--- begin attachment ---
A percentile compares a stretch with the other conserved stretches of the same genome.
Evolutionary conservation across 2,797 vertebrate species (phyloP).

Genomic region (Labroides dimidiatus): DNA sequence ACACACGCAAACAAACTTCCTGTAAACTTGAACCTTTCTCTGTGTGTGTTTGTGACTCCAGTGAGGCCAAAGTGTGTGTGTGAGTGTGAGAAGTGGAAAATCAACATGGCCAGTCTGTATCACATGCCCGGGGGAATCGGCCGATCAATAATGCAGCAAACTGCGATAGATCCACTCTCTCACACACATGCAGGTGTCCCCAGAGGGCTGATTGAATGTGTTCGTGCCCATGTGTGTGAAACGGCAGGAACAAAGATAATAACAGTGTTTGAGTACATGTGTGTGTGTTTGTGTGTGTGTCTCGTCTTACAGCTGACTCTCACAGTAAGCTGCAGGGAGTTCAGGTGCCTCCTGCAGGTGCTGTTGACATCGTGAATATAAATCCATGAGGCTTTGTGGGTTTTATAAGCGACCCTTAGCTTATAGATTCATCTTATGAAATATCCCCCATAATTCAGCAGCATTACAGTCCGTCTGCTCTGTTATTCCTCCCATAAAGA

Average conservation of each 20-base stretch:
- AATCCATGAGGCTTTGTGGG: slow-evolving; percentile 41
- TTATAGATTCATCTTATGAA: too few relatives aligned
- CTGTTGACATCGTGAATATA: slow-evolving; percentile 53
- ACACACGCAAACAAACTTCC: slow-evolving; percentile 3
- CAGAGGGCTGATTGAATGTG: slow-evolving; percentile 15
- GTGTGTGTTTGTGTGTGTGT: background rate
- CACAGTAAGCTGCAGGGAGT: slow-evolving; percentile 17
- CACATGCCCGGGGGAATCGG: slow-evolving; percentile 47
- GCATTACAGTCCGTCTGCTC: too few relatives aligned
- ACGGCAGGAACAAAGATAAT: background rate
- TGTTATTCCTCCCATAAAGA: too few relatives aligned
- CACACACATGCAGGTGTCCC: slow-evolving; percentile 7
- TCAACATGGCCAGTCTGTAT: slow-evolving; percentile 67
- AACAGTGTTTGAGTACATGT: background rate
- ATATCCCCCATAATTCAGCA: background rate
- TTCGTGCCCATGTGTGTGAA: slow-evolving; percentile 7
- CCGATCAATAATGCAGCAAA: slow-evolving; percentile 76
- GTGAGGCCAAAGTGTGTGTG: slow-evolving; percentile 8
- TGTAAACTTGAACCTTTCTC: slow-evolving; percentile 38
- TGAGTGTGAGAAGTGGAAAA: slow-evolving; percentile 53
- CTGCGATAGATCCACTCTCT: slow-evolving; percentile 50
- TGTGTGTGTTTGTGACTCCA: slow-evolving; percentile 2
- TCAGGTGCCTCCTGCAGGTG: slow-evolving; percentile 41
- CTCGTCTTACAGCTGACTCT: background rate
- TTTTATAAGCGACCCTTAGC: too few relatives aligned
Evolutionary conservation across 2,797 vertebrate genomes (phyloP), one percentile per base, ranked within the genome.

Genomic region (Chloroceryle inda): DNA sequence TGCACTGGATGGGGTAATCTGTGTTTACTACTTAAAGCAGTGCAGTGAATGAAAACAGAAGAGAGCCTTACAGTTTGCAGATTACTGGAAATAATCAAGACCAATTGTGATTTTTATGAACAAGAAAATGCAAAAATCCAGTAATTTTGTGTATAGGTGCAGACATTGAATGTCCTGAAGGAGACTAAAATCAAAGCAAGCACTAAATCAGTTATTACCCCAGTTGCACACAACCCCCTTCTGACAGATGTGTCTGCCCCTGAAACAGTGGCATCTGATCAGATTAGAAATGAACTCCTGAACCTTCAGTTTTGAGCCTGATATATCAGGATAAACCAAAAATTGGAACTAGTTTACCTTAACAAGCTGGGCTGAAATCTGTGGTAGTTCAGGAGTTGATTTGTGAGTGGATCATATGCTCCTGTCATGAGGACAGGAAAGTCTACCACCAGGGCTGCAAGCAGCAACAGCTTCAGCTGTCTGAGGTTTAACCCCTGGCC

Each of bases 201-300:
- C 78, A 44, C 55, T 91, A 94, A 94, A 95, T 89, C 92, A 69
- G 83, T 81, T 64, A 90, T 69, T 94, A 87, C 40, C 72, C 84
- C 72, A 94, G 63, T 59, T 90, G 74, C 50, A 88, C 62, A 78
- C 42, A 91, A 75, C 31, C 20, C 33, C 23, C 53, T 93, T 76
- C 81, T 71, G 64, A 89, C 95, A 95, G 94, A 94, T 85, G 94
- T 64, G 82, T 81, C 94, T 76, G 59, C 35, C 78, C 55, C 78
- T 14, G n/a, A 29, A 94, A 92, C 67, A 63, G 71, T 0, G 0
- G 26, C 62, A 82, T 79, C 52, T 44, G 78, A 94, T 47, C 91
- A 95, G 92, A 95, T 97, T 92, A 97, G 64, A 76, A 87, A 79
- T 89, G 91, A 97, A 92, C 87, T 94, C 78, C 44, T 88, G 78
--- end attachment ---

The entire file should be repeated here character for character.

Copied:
A percentile compares a stretch with the other conserved stretches of the same genome.
Evolutionary conservation across 2,797 vertebrate species (phyloP).

Genomic region (Labroides dimidiatus): DNA sequence ACACACGCAAACAAACTTCCTGTAAACTTGAACCTTTCTCTGTGTGTGTTTGTGACTCCAGTGAGGCCAAAGTGTGTGTGTGAGTGTGAGAAGTGGAAAATCAACATGGCCAGTCTGTATCACATGCCCGGGGGAATCGGCCGATCAATAATGCAGCAAACTGCGATAGATCCACTCTCTCACACACATGCAGGTGTCCCCAGAGGGCTGATTGAATGTGTTCGTGCCCATGTGTGTGAAACGGCAGGAACAAAGATAATAACAGTGTTTGAGTACATGTGTGTGTGTTTGTGTGTGTGTCTCGTCTTACAGCTGACTCTCACAGTAAGCTGCAGGGAGTTCAGGTGCCTCCTGCAGGTGCTGTTGACATCGTGAATATAAATCCATGAGGCTTTGTGGGTTTTATAAGCGACCCTTAGCTTATAGATTCATCTTATGAAATATCCCCCATAATTCAGCAGCATTACAGTCCGTCTGCTCTGTTATTCCTCCCATAAAGA

Average conservation of each 20-base stretch:
- AATCCATGAGGCTTTGTGGG: slow-evolving; percentile 41
- TTATAGATTCATCTTATGAA: too few relatives aligned
- CTGTTGACATCGTGAATATA: slow-evolving; percentile 53
- ACACACGCAAACAAACTTCC: slow-evolving; percentile 3
- CAGAGGGCTGATTGAATGTG: slow-evolving; percentile 15
- GTGTGTGTTTGTGTGTGTGT: background rate
- CACAGTAAGCTGCAGGGAGT: slow-evolving; percentile 17
- CACATGCCCGGGGGAATCGG: slow-evolving; percentile 47
- GCATTACAGTCCGTCTGCTC: too few relatives aligned
- ACGGCAGGAACAAAGATAAT: background rate
- TGTTATTCCTCCCATAAAGA: too few relatives aligned
- CACACACATGCAGGTGTCCC: slow-evolving; percentile 7
- TCAACATGGCCAGTCTGTAT: slow-evolving; percentile 67
- AACAGTGTTTGAGTACATGT: background rate
- ATATCCCCCATAATTCAGCA: background rate
- TTCGTGCCCATGTGTGTGAA: slow-evolving; percentile 7
- CCGATCAATAATGCAGCAAA: slow-evolving; percentile 76
- GTGAGGCCAAAGTGTGTGTG: slow-evolving; percentile 8
- TGTAAACTTGAACCTTTCTC: slow-evolving; percentile 38
- TGAGTGTGAGAAGTGGAAAA: slow-evolving; percentile 53
- CTGCGATAGATCCACTCTCT: slow-evolving; percentile 50
- TGTGTGTGTTTGTGACTCCA: slow-evolving; percentile 2
- TCAGGTGCCTCCTGCAGGTG: slow-evolving; percentile 41
- CTCGTCTTACAGCTGACTCT: background rate
- TTTTATAAGCGACCCTTAGC: too few relatives aligned
Evolutionary conservation across 2,797 vertebrate genomes (phyloP), one percentile per base, ranked within the genome.

Genomic region (Chloroceryle inda): DNA sequence TGCACTGGATGGGGTAATCTGTGTTTACTACTTAAAGCAGTGCAGTGAATGAAAACAGAAGAGAGCCTTACAGTTTGCAGATTACTGGAAATAATCAAGACCAATTGTGATTTTTATGAACAAGAAAATGCAAAAATCCAGTAATTTTGTGTATAGGTGCAGACATTGAATGTCCTGAAGGAGACTAAAATCAAAGCAAGCACTAAATCAGTTATTACCCCAGTTGCACACAACCCCCTTCTGACAGATGTGTCTGCCCCTGAAACAGTGGCATCTGATCAGATTAGAAATGAACTCCTGAACCTTCAGTTTTGAGCCTGATATATCAGGATAAACCAAAAATTGGAACTAGTTTACCTTAACAAGCTGGGCTGAAATCTGTGGTAGTTCAGGAGTTGATTTGTGAGTGGATCATATGCTCCTGTCATGAGGACAGGAAAGTCTACCACCAGGGCTGCAAGCAGCAACAGCTTCAGCTGTCTGAGGTTTAACCCCTGGCC

Each of bases 201-300:
- C 78, A 44, C 55, T 91, A 94, A 94, A 95, T 89, C 92, A 69
- G 83, T 81, T 64, A 90, T 69, T 94, A 87, C 40, C 72, C 84
- C 72, A 94, G 63, T 59, T 90, G 74, C 50, A 88, C 62, A 78
- C 42, A 91, A 75, C 31, C 20, C 33, C 23, C 53, T 93, T 76
- C 81, T 71, G 64, A 89, C 95, A 95, G 94, A 94, T 85, G 94
- T 64, G 82, T 81, C 94, T 76, G 59, C 35, C 78, C 55, C 78
- T 14, G n/a, A 29, A 94, A 92, C 67, A 63, G 71, T 0, G 0
- G 26, C 62, A 82, T 79, C 52, T 44, G 78, A 94, T 47, C 91
- A 95, G 92, A 95, T 97, T 92, A 97, G 64, A 76, A 87, A 79
- T 89, G 91, A 97, A 92, C 87, T 94, C 78, C 44, T 88, G 78